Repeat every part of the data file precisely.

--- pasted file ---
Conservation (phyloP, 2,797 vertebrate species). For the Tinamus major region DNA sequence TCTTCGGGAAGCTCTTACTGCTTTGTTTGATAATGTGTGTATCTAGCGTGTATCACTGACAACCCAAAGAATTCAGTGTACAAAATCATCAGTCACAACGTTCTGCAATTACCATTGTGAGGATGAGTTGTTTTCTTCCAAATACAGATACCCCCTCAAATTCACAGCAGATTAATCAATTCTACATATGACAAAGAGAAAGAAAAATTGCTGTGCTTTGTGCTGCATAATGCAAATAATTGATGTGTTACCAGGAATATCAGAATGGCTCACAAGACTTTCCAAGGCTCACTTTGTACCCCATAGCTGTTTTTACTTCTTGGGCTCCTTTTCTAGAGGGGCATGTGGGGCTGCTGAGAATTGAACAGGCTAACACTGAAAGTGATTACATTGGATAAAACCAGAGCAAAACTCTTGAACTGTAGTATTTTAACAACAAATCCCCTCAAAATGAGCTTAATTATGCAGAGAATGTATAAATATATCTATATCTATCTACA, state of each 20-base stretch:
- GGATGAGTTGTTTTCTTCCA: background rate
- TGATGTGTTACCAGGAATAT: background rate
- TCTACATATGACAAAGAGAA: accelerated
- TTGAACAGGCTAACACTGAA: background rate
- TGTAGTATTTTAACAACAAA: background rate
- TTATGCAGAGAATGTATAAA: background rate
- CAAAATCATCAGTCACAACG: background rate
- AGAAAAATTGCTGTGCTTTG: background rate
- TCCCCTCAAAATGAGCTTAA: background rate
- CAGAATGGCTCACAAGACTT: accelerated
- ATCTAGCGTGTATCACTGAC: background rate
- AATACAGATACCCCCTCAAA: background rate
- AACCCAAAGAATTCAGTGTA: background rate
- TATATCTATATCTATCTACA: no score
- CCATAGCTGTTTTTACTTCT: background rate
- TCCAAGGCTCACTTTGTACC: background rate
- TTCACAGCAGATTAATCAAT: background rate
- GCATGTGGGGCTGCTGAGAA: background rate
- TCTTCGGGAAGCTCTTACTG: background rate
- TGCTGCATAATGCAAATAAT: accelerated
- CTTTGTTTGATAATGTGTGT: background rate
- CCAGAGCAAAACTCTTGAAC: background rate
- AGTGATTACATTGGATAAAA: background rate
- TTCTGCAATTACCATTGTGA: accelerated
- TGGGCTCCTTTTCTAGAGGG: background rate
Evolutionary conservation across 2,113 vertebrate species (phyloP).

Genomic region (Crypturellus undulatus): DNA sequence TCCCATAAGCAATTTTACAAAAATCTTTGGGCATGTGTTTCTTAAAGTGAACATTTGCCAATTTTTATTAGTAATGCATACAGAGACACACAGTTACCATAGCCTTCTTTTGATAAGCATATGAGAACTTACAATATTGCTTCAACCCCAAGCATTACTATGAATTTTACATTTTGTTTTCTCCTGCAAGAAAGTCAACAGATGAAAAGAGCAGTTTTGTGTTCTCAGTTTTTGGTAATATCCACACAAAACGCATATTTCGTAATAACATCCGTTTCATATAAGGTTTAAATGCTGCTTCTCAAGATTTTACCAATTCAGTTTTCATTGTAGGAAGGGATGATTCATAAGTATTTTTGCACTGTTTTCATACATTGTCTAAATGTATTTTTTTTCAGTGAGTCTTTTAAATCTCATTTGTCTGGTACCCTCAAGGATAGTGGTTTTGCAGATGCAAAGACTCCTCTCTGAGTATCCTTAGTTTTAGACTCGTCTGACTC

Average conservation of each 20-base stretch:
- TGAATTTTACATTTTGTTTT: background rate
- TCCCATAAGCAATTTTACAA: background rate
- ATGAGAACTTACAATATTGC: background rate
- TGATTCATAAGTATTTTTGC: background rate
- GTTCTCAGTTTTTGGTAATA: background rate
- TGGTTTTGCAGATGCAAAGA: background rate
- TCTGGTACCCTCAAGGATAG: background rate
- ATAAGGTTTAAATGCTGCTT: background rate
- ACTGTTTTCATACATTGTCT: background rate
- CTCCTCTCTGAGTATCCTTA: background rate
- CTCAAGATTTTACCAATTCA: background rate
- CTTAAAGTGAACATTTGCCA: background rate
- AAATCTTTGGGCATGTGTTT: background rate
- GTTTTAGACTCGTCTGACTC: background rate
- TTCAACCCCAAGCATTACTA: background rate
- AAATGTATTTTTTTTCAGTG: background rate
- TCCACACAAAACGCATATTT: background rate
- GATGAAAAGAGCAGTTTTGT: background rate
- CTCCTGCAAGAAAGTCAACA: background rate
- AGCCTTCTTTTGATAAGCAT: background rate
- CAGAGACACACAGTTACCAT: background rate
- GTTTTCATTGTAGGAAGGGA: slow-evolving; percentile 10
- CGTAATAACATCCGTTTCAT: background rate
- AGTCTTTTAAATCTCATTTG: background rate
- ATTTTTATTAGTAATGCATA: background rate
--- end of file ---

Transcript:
Conservation (phyloP, 2,797 vertebrate species). For the Tinamus major region DNA sequence TCTTCGGGAAGCTCTTACTGCTTTGTTTGATAATGTGTGTATCTAGCGTGTATCACTGACAACCCAAAGAATTCAGTGTACAAAATCATCAGTCACAACGTTCTGCAATTACCATTGTGAGGATGAGTTGTTTTCTTCCAAATACAGATACCCCCTCAAATTCACAGCAGATTAATCAATTCTACATATGACAAAGAGAAAGAAAAATTGCTGTGCTTTGTGCTGCATAATGCAAATAATTGATGTGTTACCAGGAATATCAGAATGGCTCACAAGACTTTCCAAGGCTCACTTTGTACCCCATAGCTGTTTTTACTTCTTGGGCTCCTTTTCTAGAGGGGCATGTGGGGCTGCTGAGAATTGAACAGGCTAACACTGAAAGTGATTACATTGGATAAAACCAGAGCAAAACTCTTGAACTGTAGTATTTTAACAACAAATCCCCTCAAAATGAGCTTAATTATGCAGAGAATGTATAAATATATCTATATCTATCTACA, state of each 20-base stretch:
- GGATGAGTTGTTTTCTTCCA: background rate
- TGATGTGTTACCAGGAATAT: background rate
- TCTACATATGACAAAGAGAA: accelerated
- TTGAACAGGCTAACACTGAA: background rate
- TGTAGTATTTTAACAACAAA: background rate
- TTATGCAGAGAATGTATAAA: background rate
- CAAAATCATCAGTCACAACG: background rate
- AGAAAAATTGCTGTGCTTTG: background rate
- TCCCCTCAAAATGAGCTTAA: background rate
- CAGAATGGCTCACAAGACTT: accelerated
- ATCTAGCGTGTATCACTGAC: background rate
- AATACAGATACCCCCTCAAA: background rate
- AACCCAAAGAATTCAGTGTA: background rate
- TATATCTATATCTATCTACA: no score
- CCATAGCTGTTTTTACTTCT: background rate
- TCCAAGGCTCACTTTGTACC: background rate
- TTCACAGCAGATTAATCAAT: background rate
- GCATGTGGGGCTGCTGAGAA: background rate
- TCTTCGGGAAGCTCTTACTG: background rate
- TGCTGCATAATGCAAATAAT: accelerated
- CTTTGTTTGATAATGTGTGT: background rate
- CCAGAGCAAAACTCTTGAAC: background rate
- AGTGATTACATTGGATAAAA: background rate
- TTCTGCAATTACCATTGTGA: accelerated
- TGGGCTCCTTTTCTAGAGGG: background rate
Evolutionary conservation across 2,113 vertebrate species (phyloP).

Genomic region (Crypturellus undulatus): DNA sequence TCCCATAAGCAATTTTACAAAAATCTTTGGGCATGTGTTTCTTAAAGTGAACATTTGCCAATTTTTATTAGTAATGCATACAGAGACACACAGTTACCATAGCCTTCTTTTGATAAGCATATGAGAACTTACAATATTGCTTCAACCCCAAGCATTACTATGAATTTTACATTTTGTTTTCTCCTGCAAGAAAGTCAACAGATGAAAAGAGCAGTTTTGTGTTCTCAGTTTTTGGTAATATCCACACAAAACGCATATTTCGTAATAACATCCGTTTCATATAAGGTTTAAATGCTGCTTCTCAAGATTTTACCAATTCAGTTTTCATTGTAGGAAGGGATGATTCATAAGTATTTTTGCACTGTTTTCATACATTGTCTAAATGTATTTTTTTTCAGTGAGTCTTTTAAATCTCATTTGTCTGGTACCCTCAAGGATAGTGGTTTTGCAGATGCAAAGACTCCTCTCTGAGTATCCTTAGTTTTAGACTCGTCTGACTC

Average conservation of each 20-base stretch:
- TGAATTTTACATTTTGTTTT: background rate
- TCCCATAAGCAATTTTACAA: background rate
- ATGAGAACTTACAATATTGC: background rate
- TGATTCATAAGTATTTTTGC: background rate
- GTTCTCAGTTTTTGGTAATA: background rate
- TGGTTTTGCAGATGCAAAGA: background rate
- TCTGGTACCCTCAAGGATAG: background rate
- ATAAGGTTTAAATGCTGCTT: background rate
- ACTGTTTTCATACATTGTCT: background rate
- CTCCTCTCTGAGTATCCTTA: background rate
- CTCAAGATTTTACCAATTCA: background rate
- CTTAAAGTGAACATTTGCCA: background rate
- AAATCTTTGGGCATGTGTTT: background rate
- GTTTTAGACTCGTCTGACTC: background rate
- TTCAACCCCAAGCATTACTA: background rate
- AAATGTATTTTTTTTCAGTG: background rate
- TCCACACAAAACGCATATTT: background rate
- GATGAAAAGAGCAGTTTTGT: background rate
- CTCCTGCAAGAAAGTCAACA: background rate
- AGCCTTCTTTTGATAAGCAT: background rate
- CAGAGACACACAGTTACCAT: background rate
- GTTTTCATTGTAGGAAGGGA: slow-evolving; percentile 10
- CGTAATAACATCCGTTTCAT: background rate
- AGTCTTTTAAATCTCATTTG: background rate
- ATTTTTATTAGTAATGCATA: background rate